Perhaps it was the horrific thunder in the mid hours of the morning that caused me to jump half out of bed that brought such morning ponderings. I asked my husband over breakfast if he had been afraid. He said yes. His accompanying grin said no. Men don’t fear such things. But, as humans we all fear some things, in my case I fear (pun intended) a great deal of things. Being married teaches you what each other’s fears are. That is probably the most intimate thing between couples, knowing each other’s fears. I would define a successful marriage as one in which both you and your partner help each other deal with and overcome the fears. He probably got the raw end of the deal.
It’s technically spring by the Gregorian calendar, although nature seems to be resistant to that fact. I love spring. I fear cold weather. Hot flashes, I can’t comprehend, but chilling to the bone I can relate to even on what most would consider warm days. I think things were more natural on the 360-day cycle that might have been in ancient times. Weather is so erratic these days, especially in this year 2012. In do think life will go on normally or abnormally, whichever the case is. One day you feel the warmth on your sandaled feet, and the next day the sweaters and warm fuzzy socks you had so optimistically put away are called back into duty. This along with the thunder and rain calls for more comfort food. I cleaned out the microwave, which we use for storage and found powdered sugar. Micro waved foods is also something we gave up in our pursuit of health. I haven’t yet decided whether to take it out in the remodeling process or leave it there as it provides perfect ant proof storage. In response to this find and to my husband’s craving of something sweet, I boiled a small organic potato, mixed it with organic powdered sugar, rolled the doughy mixture out onto parchment paper and spread it with organic unsweetened peanut butter and rolled it up into what is called potato candy, something I remember helping my mom make in my youth. I refrigerated it overnight, as it is most perfect chilled. I don’t delude myself in thinking that using organic ingredients constitutes this as being healthy. The powdered sugar in my opinion destroys any concept of healthy. Yet, I’m somewhat at peace with the fact that the food is not GMO, one of those many fears I mentioned earlier. I sent some off with my husband for his work snack. I haven’t partaken as of yet, and don’t really plan to. I made it for him as he prefers sweet. In my later life I tend to crave salty. I make sure it is sea salt to ease my conscious somewhat.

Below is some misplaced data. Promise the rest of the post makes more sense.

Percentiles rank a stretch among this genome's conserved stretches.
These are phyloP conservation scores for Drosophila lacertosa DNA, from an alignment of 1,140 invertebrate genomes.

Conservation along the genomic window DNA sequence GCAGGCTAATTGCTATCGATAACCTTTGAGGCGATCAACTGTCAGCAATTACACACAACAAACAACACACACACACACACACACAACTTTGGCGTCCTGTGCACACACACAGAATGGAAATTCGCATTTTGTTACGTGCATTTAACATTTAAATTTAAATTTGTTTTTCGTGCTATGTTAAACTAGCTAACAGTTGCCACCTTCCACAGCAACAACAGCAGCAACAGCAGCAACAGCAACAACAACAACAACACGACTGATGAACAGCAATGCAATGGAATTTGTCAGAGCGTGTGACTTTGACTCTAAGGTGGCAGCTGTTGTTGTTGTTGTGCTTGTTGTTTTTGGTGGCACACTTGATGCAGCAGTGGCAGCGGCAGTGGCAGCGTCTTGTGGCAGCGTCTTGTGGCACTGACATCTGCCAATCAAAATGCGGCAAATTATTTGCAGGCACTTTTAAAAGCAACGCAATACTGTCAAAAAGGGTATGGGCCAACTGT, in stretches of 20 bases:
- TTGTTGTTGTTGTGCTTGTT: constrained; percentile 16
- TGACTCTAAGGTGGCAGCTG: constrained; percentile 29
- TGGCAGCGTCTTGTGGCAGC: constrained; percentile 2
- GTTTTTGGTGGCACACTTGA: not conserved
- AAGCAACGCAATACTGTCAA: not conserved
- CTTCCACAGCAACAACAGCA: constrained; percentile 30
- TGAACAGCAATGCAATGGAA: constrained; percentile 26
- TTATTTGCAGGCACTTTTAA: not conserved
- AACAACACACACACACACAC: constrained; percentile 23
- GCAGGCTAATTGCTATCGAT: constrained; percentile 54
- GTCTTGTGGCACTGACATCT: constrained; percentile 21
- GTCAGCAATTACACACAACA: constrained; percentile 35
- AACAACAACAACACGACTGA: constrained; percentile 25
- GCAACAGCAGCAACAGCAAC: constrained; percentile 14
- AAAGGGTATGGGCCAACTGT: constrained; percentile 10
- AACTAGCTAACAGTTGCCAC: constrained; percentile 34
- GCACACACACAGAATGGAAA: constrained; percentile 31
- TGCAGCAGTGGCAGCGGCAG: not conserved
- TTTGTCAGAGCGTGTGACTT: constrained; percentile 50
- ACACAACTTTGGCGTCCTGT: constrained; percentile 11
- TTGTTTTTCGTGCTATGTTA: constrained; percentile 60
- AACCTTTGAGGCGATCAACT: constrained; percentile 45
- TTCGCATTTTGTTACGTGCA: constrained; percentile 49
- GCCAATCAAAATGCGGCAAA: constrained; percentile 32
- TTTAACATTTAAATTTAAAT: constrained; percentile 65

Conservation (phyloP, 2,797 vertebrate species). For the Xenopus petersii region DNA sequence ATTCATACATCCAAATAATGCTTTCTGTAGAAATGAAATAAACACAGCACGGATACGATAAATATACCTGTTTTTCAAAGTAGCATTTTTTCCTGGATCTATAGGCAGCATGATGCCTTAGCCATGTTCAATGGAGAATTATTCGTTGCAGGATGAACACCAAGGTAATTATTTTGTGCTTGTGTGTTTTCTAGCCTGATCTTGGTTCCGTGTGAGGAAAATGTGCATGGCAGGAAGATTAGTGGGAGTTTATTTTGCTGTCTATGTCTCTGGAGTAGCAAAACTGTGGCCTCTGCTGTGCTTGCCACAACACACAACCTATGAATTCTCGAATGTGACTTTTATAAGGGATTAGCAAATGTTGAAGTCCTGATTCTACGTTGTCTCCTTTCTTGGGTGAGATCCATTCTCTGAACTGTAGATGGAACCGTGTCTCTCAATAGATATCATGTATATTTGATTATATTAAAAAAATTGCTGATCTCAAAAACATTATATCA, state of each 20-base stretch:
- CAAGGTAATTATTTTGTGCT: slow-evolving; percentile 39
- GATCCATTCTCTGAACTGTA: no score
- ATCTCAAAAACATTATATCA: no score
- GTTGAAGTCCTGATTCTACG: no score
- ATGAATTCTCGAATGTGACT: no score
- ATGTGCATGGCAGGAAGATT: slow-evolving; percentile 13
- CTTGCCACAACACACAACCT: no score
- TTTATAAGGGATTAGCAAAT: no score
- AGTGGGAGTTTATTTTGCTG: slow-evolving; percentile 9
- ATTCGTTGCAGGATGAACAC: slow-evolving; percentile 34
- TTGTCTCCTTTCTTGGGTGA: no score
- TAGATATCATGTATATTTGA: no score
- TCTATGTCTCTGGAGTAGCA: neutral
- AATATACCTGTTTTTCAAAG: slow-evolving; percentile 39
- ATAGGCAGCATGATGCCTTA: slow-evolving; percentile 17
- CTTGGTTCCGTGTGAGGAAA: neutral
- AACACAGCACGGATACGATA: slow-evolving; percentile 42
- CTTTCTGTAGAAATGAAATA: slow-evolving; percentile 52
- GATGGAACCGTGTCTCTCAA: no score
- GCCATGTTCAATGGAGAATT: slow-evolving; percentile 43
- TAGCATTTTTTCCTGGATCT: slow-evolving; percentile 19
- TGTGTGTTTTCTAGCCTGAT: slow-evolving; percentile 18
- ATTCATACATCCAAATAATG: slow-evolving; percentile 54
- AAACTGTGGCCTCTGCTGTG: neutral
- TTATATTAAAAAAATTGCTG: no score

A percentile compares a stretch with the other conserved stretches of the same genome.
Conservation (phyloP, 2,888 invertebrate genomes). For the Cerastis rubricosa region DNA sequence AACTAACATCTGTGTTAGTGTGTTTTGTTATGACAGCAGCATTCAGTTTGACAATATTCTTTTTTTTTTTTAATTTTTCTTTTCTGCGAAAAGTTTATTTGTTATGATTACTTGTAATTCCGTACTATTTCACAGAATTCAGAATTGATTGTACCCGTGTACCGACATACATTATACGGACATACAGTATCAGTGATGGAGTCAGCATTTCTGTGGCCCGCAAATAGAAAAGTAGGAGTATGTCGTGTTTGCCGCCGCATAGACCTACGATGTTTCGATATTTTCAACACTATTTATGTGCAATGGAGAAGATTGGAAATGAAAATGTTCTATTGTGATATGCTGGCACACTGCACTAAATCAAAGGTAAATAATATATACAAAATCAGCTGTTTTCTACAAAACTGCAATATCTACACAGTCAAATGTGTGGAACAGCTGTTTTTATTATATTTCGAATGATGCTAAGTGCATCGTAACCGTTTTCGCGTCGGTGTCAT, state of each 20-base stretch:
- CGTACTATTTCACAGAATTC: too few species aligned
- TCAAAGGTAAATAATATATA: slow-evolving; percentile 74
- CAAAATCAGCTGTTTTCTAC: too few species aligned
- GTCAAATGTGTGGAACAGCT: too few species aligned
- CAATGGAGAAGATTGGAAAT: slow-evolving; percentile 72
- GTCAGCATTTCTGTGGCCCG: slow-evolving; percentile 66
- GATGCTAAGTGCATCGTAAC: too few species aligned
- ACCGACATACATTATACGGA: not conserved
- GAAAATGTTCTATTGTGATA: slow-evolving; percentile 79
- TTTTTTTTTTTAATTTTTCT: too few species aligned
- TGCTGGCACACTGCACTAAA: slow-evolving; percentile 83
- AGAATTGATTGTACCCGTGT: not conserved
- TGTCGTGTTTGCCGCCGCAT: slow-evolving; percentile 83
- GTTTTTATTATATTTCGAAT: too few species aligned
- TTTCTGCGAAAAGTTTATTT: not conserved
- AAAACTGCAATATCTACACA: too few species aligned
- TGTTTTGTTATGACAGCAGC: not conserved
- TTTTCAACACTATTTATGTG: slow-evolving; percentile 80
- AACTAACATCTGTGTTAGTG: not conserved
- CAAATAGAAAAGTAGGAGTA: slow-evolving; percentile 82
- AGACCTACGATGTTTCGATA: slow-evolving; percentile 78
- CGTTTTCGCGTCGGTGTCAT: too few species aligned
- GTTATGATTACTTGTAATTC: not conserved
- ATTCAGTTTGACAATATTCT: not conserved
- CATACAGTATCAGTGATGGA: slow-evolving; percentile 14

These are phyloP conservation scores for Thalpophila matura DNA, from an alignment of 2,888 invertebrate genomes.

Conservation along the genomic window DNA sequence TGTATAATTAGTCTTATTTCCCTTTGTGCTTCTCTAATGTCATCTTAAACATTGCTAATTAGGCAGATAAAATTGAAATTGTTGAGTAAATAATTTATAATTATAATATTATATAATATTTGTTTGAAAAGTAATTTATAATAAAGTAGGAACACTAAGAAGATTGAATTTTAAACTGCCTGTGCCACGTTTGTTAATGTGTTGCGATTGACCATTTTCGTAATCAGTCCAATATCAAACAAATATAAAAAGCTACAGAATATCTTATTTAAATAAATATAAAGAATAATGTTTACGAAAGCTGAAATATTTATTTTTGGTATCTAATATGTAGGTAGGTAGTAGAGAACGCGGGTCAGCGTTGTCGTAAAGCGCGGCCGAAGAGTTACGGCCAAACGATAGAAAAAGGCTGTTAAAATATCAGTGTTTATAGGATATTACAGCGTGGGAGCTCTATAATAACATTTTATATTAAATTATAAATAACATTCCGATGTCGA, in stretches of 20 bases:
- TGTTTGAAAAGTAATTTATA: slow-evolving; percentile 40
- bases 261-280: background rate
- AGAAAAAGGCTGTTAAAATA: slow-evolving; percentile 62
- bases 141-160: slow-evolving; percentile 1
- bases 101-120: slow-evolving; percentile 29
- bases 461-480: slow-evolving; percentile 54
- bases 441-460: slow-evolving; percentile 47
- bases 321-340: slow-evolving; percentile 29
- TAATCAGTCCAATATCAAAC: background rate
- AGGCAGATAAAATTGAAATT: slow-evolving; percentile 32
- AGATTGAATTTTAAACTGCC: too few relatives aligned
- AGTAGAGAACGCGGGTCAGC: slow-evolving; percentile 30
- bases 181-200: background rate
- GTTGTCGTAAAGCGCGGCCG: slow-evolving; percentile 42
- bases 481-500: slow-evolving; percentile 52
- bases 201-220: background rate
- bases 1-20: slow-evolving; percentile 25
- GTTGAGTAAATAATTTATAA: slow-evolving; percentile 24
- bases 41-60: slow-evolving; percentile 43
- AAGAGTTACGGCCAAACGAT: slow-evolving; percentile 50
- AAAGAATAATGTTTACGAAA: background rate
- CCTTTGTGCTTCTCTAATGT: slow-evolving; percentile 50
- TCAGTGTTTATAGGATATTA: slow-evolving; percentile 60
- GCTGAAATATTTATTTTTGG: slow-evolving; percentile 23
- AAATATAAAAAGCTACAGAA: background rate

I guess we are like an older version of the couple on “Portandia.” Take your pick from the many characters they play. My son-in-law, upon seeing the program, said to my daughter, “That is so your mom.” I have to say I felt at home the one time we visited Portland.
During the last few weeks we have been talking vacation. What prompted this was when my father-in-law said something to us regarding our next vacation. This is a relatively new thing since we don’t really take “vacations” in the planned, forget about everything, and leave your stresses behind sort of way. Vacations have always been paired with family obligation (not that visiting family is an obligation at all), work related, where we add on an extra couple of nights onto a business trip, or volunteer related, in which there is very little time for ourselves. But the stresses are building, and being that it is 2012, it could be now or never.
It won’t be anything extravagant. We simply can’t afford it. I was tempted. We got a reminder that we had a credit card we weren’t using which had a high enough limit on it to take a rather lengthy, posh vacation. But with our luck the world would go on as normal after December 21st and we would be paying for this one wild spree for the rest of our days. Flying is so expensive and disheartening anymore that we ruled that out. Beginning and ending a vacation in an airport is definitely not a stress buster, but rather an oxymoron in all that can be regarded as pleasurable travel. We opted for something drivable.
We are not into glitz at all. Truthfully, the thought of a cruise or Las Vegas, anything where trees or dirt beneath our feet can’t be found, goes against both of our natures. A vacation in nature is our nature. We both agreed on the mountains. Some of the most enjoyable times we’ve ever had were spent hiking. On our first date we went hiking, and this vacation is planned not only as a get away, but also as a way to celebrate our tenth anniversary.
So, last in October of 2012, we visited Asheville, North Carolina, and then Raleigh to see our family, our grandchild – the high light of the trip.
We live in nature, more or less a cabin out in the woods. I think all the remodeling is to make it our perfect little retreat.